The incentive operates by reducing the amount of tax owed by you, the employer, through the Pay-As-You-Earn (PAYE) system.
This means if your hire a 'qualifying employee', you'll be entitled to deduct the amount of the incentive from the amount of PAYE which you're required to remit to SARS.
It's important to note that the 'qualifying employee' won't receive an additional monetary benefit relating to PAYE (i.e. the PAYE credit of the employee remains unaffected).
In addition, the deduction is limited and may not exceed the total amount of tax you owe SARS through the PAYE system.
Here's how the calculation of the employment tax incentive will work
The determination of the incentive SARS will deduct from your PAYE obligation must take place on a monthly basis.
It's calculated as the aggregate of the incentive available for that month together with any roll-over amounts from previous periods.
The South African Institute of Tax Practitioners explains how this process works: The value of the incentive is prescribed by way of a formula with three different components, which utilises different wage levels.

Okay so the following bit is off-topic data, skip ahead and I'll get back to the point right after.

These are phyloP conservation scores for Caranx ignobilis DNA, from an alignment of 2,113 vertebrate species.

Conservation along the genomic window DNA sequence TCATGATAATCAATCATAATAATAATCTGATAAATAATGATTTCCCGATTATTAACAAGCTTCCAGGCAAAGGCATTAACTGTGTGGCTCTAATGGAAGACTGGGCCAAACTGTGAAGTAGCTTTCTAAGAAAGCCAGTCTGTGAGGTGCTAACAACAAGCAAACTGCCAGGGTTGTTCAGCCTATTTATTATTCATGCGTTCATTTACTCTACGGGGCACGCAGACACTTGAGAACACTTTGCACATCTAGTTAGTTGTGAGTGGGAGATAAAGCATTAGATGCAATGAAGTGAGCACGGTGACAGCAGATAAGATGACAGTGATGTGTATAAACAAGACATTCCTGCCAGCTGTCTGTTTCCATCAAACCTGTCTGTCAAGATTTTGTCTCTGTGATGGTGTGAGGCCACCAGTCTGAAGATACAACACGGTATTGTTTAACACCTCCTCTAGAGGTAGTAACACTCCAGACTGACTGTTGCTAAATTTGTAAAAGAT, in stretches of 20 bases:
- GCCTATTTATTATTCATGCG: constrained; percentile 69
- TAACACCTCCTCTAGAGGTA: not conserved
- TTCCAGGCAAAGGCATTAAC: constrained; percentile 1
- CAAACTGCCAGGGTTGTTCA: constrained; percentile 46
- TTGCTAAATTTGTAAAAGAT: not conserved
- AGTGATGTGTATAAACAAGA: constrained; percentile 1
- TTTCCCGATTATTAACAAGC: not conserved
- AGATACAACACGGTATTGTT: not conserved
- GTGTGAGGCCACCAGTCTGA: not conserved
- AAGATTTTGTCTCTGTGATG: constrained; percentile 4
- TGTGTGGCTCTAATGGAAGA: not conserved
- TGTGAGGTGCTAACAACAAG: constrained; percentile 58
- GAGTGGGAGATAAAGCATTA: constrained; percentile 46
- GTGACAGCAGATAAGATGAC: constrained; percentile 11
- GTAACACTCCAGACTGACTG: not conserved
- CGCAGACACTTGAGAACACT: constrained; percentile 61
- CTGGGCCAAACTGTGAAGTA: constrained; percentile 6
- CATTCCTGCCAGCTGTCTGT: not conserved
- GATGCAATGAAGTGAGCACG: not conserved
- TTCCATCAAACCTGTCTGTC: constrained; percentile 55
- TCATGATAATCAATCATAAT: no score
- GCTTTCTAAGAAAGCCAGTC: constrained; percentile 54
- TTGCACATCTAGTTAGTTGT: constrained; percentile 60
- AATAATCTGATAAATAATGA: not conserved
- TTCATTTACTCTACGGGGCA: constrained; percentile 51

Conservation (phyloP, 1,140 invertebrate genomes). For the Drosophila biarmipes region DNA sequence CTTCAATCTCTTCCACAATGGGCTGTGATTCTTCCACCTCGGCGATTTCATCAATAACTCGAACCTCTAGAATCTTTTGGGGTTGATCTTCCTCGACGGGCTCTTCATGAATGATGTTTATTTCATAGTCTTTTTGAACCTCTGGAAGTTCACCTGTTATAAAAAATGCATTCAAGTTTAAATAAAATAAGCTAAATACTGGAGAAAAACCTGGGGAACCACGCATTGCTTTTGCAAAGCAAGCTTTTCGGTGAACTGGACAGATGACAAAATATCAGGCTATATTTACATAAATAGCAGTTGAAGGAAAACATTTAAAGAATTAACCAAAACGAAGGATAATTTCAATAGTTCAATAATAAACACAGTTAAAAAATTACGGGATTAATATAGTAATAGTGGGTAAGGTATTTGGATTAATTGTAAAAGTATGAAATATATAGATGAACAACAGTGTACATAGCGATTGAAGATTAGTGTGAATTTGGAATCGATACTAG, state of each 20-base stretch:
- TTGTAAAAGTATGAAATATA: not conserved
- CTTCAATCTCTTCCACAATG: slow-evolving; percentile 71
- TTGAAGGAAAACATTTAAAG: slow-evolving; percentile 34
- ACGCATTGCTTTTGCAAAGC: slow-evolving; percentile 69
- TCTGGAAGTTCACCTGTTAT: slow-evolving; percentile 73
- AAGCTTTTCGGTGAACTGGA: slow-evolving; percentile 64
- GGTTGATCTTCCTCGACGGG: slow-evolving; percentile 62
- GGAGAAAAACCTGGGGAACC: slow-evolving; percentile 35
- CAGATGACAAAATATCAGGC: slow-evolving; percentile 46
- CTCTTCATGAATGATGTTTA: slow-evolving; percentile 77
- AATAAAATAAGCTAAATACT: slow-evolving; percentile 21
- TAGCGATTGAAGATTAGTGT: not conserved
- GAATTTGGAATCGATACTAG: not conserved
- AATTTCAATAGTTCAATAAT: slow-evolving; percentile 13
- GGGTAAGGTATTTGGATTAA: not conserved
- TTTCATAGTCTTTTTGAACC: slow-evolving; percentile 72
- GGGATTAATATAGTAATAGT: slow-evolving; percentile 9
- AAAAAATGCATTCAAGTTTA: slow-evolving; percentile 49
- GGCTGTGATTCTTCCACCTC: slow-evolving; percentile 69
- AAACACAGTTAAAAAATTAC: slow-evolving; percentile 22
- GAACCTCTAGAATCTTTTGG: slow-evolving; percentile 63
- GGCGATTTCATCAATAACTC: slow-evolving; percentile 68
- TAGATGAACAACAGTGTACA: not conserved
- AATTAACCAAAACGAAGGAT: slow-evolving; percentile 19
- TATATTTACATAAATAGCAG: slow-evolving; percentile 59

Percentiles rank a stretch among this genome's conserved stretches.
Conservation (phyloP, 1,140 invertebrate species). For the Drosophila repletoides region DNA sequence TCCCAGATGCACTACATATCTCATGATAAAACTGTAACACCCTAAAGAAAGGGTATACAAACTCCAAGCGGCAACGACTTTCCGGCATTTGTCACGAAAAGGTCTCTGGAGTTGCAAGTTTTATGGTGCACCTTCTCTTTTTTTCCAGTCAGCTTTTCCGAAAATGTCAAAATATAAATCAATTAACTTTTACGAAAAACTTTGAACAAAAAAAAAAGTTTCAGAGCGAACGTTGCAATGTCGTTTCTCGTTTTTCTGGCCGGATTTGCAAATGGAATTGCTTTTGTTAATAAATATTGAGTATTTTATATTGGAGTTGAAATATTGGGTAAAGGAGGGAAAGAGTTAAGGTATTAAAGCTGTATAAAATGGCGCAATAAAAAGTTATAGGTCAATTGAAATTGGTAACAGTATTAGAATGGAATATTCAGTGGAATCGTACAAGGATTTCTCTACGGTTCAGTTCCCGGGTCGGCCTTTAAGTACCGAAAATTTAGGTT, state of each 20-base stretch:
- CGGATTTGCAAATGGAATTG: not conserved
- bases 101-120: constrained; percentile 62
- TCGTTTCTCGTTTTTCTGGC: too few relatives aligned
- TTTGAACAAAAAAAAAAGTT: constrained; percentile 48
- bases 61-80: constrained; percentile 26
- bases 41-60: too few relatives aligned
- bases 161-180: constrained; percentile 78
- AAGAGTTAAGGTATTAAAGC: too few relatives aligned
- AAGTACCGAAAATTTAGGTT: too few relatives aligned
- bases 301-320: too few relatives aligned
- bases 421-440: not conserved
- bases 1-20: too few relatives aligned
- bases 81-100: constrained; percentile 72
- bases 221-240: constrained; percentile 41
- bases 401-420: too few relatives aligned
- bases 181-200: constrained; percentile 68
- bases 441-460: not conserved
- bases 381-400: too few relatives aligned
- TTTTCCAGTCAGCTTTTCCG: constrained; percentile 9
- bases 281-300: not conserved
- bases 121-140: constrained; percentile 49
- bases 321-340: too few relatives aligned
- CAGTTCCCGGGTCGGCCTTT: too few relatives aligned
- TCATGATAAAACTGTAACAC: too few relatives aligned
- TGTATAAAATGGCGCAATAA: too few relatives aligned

For example, for monthly wages of R2000 or less, the incentive is 50% of the monthly remuneration of the employee.
For monthly wages between R2001 and R4000, the value of the incentive is R1000 per month per "qualifying employee' in the first twelve months.
And for monthly wages between R4001 and R6000, the value of the incentive tapers down from R1000 to zero.
In the first year of employment, you can deduct the full value of the incentive, but in the second year of employment, the incentive is halved throughout the wage bands.
Remember not all employers qualify for the employment tax incentive. Find out here if you qualify. If you do, keep this article handy so you'll know how make your calculations when the Government officially introduces the tax incentive in January.
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